The Supreme Court today (3 December 2014) handed down judgment in the case
of Loveridge v Lambeth  UKSC 65, restoring the award of damages made
by the County Court to a council tenant who was unlawfully evicted from his
property. Hopkin Murray Beskine acted for the successful tenant in the
Mr Loveridge was a secure tenant of a flat owned by the London Borough of
Lambeth. In 2009 he was temporarily away but continued to pay his rent by
standing order. While he was away, the council forced entry to the property
and took possession. They should have obtained a court order, but they did
not. Without a court order, the eviction was not lawful.
Mr Loveridge returned to his home to find that the locks had been changed
and he could not get entry to his property. He also discovered that all his
possessions had been removed and destroyed by the council.
Mr Loveridge then brought a claim in the County Court for compensation for
his unlawful eviction and the loss of his belongings. His claim included a
claim for statutory damages: compensation calculated on the basis of
expert valuation evidence under provisions in s27 and s28 Housing Act 1988.
The council defended the claim on a number of grounds. They claimed that Mr
Loveridge no longer had a secure tenancy at the time he was evicted, that
statutory damages should not be awarded as they had had reasonable cause to
believe that Mr Loveridge had ceased to reside at the property, and that if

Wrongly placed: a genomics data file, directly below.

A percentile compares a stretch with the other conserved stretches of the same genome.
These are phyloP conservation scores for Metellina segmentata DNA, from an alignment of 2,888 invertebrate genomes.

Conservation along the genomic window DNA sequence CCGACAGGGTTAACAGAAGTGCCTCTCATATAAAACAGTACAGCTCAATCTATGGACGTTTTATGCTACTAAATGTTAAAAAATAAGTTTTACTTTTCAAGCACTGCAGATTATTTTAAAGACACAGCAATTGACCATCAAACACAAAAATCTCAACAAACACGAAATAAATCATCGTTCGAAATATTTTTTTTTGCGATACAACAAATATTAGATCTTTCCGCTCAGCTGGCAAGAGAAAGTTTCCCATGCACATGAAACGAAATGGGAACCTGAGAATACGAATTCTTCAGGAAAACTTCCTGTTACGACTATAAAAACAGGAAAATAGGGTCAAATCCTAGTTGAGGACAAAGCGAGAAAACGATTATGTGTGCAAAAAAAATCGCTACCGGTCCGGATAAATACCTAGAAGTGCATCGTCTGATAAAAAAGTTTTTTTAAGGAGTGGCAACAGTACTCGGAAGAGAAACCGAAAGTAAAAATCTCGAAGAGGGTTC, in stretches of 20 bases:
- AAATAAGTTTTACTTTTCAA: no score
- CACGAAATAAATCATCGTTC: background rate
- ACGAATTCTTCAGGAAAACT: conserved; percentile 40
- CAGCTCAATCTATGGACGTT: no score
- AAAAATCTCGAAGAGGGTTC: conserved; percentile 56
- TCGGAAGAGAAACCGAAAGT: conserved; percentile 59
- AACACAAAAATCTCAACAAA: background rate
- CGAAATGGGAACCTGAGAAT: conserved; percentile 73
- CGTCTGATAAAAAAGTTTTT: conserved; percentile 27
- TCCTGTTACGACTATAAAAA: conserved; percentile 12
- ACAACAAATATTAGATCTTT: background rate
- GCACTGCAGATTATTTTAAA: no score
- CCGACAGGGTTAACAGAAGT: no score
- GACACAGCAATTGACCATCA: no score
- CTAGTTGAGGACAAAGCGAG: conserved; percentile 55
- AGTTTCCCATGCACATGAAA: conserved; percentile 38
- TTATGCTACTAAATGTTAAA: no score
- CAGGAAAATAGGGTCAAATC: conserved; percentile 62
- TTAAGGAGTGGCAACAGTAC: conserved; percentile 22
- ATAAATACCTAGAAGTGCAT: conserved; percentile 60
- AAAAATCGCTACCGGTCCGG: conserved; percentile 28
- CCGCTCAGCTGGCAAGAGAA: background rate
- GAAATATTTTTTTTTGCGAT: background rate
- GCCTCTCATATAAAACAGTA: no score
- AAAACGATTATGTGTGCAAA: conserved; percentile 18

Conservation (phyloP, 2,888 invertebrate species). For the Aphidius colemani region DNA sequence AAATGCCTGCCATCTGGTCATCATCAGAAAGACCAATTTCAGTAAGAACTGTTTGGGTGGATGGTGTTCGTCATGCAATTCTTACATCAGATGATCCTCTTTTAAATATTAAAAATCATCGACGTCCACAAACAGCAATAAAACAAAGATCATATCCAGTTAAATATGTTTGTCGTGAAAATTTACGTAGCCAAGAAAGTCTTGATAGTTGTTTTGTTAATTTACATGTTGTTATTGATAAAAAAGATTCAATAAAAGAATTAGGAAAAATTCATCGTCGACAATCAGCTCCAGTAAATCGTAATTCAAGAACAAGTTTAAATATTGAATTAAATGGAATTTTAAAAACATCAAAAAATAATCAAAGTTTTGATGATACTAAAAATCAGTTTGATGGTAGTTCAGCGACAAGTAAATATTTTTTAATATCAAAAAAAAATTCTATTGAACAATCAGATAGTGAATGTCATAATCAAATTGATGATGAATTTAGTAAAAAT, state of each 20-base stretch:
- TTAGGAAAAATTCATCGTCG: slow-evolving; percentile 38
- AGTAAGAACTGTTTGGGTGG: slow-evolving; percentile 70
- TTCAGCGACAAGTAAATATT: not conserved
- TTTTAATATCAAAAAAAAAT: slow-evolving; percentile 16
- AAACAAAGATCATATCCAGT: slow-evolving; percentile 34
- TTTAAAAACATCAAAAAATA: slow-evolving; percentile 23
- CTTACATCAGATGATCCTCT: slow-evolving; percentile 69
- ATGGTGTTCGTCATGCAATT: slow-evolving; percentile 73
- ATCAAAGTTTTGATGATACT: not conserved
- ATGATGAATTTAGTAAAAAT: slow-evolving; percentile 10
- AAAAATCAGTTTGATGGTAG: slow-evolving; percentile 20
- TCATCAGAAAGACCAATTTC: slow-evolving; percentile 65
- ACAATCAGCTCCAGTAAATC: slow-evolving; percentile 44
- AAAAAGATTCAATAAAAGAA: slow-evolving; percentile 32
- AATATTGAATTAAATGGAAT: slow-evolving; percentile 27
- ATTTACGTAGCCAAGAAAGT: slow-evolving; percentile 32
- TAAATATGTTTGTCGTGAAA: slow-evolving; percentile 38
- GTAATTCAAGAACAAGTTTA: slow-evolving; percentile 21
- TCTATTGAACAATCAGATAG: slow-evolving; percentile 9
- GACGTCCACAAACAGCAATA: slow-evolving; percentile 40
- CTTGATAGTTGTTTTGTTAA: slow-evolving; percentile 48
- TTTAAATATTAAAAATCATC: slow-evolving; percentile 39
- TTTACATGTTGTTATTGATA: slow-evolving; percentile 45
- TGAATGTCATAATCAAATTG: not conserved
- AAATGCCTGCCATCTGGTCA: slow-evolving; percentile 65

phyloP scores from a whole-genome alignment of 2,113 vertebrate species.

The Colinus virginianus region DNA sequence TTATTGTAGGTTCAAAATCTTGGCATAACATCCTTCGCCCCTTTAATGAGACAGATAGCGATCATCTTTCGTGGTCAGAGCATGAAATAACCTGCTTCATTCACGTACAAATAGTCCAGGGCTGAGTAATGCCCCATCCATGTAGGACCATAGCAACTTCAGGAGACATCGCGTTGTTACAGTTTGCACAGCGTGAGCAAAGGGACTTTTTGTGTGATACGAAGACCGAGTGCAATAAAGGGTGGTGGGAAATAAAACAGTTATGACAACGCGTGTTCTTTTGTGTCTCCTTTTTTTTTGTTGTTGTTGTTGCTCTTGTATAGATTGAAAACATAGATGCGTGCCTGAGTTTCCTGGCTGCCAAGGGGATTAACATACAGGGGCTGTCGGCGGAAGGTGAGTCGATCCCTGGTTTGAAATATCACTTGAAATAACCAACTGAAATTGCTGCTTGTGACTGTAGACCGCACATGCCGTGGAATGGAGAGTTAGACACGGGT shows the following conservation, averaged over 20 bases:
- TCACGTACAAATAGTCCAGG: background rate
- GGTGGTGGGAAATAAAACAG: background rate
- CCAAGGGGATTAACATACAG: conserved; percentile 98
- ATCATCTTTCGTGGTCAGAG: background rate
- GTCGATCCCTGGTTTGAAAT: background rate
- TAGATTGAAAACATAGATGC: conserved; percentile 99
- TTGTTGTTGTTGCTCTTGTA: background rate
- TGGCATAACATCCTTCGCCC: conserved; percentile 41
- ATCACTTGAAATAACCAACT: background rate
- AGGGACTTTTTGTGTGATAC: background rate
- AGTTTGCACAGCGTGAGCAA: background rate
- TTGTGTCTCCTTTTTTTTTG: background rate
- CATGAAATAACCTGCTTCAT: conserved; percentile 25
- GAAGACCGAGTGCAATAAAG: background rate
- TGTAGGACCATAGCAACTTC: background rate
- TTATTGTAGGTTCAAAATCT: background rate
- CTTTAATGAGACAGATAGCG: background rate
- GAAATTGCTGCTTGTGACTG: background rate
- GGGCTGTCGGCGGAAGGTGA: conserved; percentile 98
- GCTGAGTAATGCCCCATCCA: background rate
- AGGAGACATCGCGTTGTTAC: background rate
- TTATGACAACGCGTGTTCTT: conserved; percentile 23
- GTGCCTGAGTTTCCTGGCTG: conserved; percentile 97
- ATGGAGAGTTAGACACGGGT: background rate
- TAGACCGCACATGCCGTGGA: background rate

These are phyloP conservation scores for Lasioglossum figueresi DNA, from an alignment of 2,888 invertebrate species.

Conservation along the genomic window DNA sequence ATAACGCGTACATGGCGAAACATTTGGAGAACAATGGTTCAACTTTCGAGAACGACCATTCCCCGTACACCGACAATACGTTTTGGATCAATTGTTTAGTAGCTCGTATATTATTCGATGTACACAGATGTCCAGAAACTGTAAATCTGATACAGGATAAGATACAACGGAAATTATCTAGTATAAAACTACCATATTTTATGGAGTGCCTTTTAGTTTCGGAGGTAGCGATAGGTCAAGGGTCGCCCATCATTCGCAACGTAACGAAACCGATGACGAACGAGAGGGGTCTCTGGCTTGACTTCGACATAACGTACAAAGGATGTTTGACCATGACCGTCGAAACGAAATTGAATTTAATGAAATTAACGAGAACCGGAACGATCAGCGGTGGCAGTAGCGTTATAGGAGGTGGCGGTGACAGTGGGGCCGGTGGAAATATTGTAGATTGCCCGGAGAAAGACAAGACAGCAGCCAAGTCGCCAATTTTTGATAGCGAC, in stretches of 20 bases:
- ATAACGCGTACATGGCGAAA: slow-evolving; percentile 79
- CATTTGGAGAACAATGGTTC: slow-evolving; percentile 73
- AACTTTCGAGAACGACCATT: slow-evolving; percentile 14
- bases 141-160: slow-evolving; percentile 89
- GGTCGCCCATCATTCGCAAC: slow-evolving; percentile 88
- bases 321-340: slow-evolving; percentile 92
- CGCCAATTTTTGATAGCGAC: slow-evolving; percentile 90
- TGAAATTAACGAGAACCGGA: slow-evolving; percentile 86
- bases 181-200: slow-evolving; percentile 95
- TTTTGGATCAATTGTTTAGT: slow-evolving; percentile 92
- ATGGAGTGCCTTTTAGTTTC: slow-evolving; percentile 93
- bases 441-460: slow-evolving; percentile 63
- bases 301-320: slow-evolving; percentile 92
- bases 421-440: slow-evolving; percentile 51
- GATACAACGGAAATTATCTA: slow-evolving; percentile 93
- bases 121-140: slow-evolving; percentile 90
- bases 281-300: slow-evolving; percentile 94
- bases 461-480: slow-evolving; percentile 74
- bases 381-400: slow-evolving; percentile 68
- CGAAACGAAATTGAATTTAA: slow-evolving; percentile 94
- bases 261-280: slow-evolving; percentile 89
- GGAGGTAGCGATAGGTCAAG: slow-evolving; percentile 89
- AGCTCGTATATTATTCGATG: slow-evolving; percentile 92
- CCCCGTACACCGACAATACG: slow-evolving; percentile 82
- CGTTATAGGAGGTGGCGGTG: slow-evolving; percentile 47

statutory damages were awarded they should be assessed in a way which meant
no damages were payable.
The trial took place in 2012 and the County Court rejected all the
council’s defences. The judge found that after forcing entry, the council
did not have reasonable cause to believe that Mr Loveridge had ceased to
live at the property. He awarded Mr Loveridge the sum of £99,500, including
The council appealed that decision to the Court of Appeal. By this time
they had conceded that Mr Loveridge had been evicted unlawfully while a
secure tenant, but their appeal concerned the way in which statutory
damages should be calculated when a secure tenant is evicted. The Court of
Appeal agreed with the council and held that statutory damages should not
be awarded, meaning the compensation award was replaced with an award of
Mr Loveridge appealed to the Supreme Court. In their unanimous judgment
today, the Supreme Court agreed that the approach originally taken by the
County Court was the correct one and the higher award of damages should be
The decision has important implications for the rights of secure tenants.
Had the Court of Appeal’s decision been allowed to stand, statutory damages
would in practice have been unavailable in cases where secure tenants are
evicted. Instead, the judgment means that local authorities, like any other
landlord, will face financial consequences if they fail to comply with the
law which protects their tenants from eviction.
Ann Bevington of Hopkin Murray Beskine, the solicitor who has acted for Mr
Loveridge at all stages of the proceedings, said today:
“This lengthy litigation, which ended with victory for my client in the
Supreme Court, was necessary because of Lambeth Council’s unlawful actions
which deprived my client of his home and his possessions. It is to be hoped
that this judgment will encourage local authorities to review their
practices and procedures to ensure that in future, other tenants are not
put through a similar experience”.
The judgment can be found here